SPJ advocates for freedom of information in Hong KongFOR IMMEDIATE RELEASE
Robert Leger, SPJ president-elect and convention chair, 417-836-1113, firstname.lastname@example.org
Dan Kubiske, Co-Chair of SPJ’s International Journalism Committee, email@example.com
HONG KONG -- The Society of Professional Journalists joined with Hong Kong journalists this week to promote the importance of freedom-of-information laws in maintaining an open and honest society.
"It helps hold government more accountable to give citizens power to pry information that perhaps the government might not want them to have because it is embarrassing to them,” SPJ President-Elect Robert Leger told a Hong Kong audience on Aug. 6.
Leger was a guest on BackChat, a radio talk show on RTHK in Hong Kong, discussing freedom of information laws. He joined the program from his home in Missouri, where he is editorial page editor of the Springfield News-Leader.
Hong Kong has no freedom of information law, but recent actions by the government -- from contracts with multinational companies to proposed revisions in the stock exchange rules -- have renewed calls for such a law.
Instead of a law, the government has a Code of Access, which is handled in an administrative manner by each government department. The code was initially designed as legislation to be proposed at a time when the British still ruled Hong Kong. It was rejected by the British governor. Subsequent changes in the power of the legislature since the handover to China in 1997 make a legislative initiative unlikely.
Joining Leger on the panel were Hong Kong journalist Francis Moriarty and former legislator Christine Loh. Both had been involved in drawing up the proposed code under the British administration.
Asked to react to abuses of the law, Leger said the benefits of an open society far surpass the abuses that do take place. “My neighbor can go down to the county court house and see how much I am paying in taxes,” he explained. “I don’t really like that but I can also go down there and make sure the mayor or governor are not getting special treatment. The abuses that go with any open government are far more outweighed by the accountability that you have on the folks in power.”
Of particular interest to the Hong Kong audience was how a freedom of information act would help get information about contracts signed between the Hong Kong government and the Walt Disney Co. to set up a Disneyland in Hong Kong.
Loh said the fact the Hong Kong government has not made terms of the contract public confirms what she called the government’s attitude of not releasing information. The government says the contract is being kept private at Disney’s request.
Asked about similar deals in the Untied States, Leger noted that some proprietary information shared by private companies with the government might be exempt from disclosure laws, but contracts would be made public.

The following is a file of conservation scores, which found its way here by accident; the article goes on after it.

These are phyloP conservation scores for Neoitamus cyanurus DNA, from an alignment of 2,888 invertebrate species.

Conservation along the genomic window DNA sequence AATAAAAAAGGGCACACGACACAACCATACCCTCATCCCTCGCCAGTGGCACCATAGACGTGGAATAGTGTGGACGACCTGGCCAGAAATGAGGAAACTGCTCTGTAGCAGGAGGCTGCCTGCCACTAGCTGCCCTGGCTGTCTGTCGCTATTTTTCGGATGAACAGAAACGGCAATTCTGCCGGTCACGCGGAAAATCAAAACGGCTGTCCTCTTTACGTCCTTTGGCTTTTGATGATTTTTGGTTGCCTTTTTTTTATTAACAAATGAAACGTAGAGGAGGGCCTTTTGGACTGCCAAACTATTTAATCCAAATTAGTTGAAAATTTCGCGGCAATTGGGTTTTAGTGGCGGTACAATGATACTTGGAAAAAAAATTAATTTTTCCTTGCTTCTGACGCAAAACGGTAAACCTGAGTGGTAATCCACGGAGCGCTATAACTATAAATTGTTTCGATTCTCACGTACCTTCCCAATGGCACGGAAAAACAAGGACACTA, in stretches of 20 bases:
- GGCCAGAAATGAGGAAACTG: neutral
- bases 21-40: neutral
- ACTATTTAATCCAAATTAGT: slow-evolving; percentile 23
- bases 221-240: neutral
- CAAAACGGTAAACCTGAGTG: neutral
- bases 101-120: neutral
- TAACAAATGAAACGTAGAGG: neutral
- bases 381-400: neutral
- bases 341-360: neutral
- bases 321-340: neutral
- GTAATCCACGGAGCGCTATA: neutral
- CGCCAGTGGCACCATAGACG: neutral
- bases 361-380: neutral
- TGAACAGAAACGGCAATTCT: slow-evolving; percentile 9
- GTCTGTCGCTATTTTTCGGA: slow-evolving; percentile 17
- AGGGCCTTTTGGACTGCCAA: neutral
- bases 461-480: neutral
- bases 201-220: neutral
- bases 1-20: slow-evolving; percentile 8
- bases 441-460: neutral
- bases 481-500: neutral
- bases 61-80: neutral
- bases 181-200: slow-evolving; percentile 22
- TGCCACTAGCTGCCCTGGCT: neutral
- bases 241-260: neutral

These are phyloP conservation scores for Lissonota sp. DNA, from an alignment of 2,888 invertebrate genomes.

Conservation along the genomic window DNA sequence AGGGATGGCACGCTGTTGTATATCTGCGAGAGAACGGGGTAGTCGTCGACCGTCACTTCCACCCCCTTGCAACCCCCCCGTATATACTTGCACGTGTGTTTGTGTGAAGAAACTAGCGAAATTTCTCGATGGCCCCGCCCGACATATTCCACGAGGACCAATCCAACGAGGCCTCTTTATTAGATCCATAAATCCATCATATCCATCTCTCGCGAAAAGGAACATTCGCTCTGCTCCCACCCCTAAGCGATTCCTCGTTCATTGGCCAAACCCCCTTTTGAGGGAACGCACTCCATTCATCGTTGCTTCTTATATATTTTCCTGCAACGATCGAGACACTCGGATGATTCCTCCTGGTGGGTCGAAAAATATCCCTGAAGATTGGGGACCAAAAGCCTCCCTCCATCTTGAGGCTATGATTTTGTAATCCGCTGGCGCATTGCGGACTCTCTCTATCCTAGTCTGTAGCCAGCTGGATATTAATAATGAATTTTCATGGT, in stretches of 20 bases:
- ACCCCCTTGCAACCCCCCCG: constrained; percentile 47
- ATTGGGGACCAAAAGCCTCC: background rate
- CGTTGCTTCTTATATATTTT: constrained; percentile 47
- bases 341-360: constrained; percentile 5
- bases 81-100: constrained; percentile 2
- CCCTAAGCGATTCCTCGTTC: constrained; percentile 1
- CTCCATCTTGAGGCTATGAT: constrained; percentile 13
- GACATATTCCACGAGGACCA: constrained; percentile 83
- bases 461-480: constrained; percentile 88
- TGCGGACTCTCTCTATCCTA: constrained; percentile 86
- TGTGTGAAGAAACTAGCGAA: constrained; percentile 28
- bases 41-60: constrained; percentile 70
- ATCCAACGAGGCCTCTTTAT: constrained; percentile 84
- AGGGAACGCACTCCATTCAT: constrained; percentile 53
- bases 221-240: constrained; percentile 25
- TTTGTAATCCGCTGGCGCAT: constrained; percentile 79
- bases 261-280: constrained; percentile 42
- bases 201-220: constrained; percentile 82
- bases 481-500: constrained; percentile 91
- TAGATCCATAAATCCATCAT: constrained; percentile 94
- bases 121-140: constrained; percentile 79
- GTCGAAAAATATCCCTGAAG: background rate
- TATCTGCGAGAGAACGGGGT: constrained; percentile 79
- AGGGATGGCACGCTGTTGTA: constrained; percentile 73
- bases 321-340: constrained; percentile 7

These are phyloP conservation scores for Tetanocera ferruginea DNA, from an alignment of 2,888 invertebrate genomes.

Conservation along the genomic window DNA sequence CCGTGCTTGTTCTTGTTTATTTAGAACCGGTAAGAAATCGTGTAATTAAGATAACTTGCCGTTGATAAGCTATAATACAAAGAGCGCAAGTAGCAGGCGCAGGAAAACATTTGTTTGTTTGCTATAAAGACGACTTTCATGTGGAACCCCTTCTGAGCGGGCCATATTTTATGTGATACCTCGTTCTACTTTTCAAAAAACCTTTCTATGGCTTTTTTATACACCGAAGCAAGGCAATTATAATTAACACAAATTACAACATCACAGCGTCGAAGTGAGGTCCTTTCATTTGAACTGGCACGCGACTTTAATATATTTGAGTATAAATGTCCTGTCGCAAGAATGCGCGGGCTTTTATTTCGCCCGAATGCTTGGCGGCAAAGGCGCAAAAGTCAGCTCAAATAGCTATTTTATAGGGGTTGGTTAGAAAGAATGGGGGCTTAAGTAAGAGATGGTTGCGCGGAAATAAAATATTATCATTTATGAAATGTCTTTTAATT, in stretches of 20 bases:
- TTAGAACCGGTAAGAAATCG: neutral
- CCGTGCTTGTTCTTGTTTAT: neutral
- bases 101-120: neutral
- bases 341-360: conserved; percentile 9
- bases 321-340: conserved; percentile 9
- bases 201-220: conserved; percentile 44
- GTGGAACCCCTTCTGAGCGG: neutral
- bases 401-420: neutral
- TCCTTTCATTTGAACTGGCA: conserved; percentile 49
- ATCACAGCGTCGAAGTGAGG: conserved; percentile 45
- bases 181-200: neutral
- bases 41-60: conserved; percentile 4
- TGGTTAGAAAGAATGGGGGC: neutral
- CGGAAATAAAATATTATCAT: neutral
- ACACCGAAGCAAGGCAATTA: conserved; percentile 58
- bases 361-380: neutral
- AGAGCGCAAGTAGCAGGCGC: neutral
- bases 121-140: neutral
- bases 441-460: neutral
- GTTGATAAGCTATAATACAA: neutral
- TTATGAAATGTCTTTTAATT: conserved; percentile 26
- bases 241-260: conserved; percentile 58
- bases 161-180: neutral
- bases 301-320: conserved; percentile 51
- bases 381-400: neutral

“The government is supposedly offering something tangible to Disneyland. … The people of Hong Kong ought to be allowed to know what their government is doing to bring this theme park to Hong Kong,” Leger said. He noted the exact terms of the contract, which caused a renewed interest in freedom of information law, is exactly what FOI laws are designed to expose. “In the United States under the FOI acts there would be no question the information would be handed over,” he said.
Leger summed up the importance of FOI laws to keep an eye on governments. “Slowly, slowly it does help clean up the act and keep government honest,” he said.
Moriarty, who is also the chairman of the Foreign Correspondents’ Club Press Freedom Committee in Hong Kong, said he was delighted to have had Leger’s participation. He was especially pleased to have Leger explain how the FOI laws work in the United States and how such laws could be applied in Hong Kong.
An archive of the program can be found at http://www.rthk.org.hk/rthk/radio3/backchat/20020806.html
This is the second time SPJ has participated in a trans-Pacific exchange of views with Hong Kong. The first took place at the last SPJ national convention, on Oct. 6, 2001. About 300 journalists at the convention in Seattle discussed the issue of self-censorship with more than a dozen Hong Kong journalists in the RTHK studios via a live satellite connection.
The Society of Professional Journalists works to improve and protect journalism. SPJ is dedicated to encouraging the free practice of journalism and stimulating high standards of ethical behavior. Founded in 1909 as Sigma Delta Chi, and based in Indianapolis, SPJ promotes the free flow of information vital to a well-informed citizenry; works to inspire and educate the next generation of journalists; and protects First Amendment guarantees of freedom of speech and press.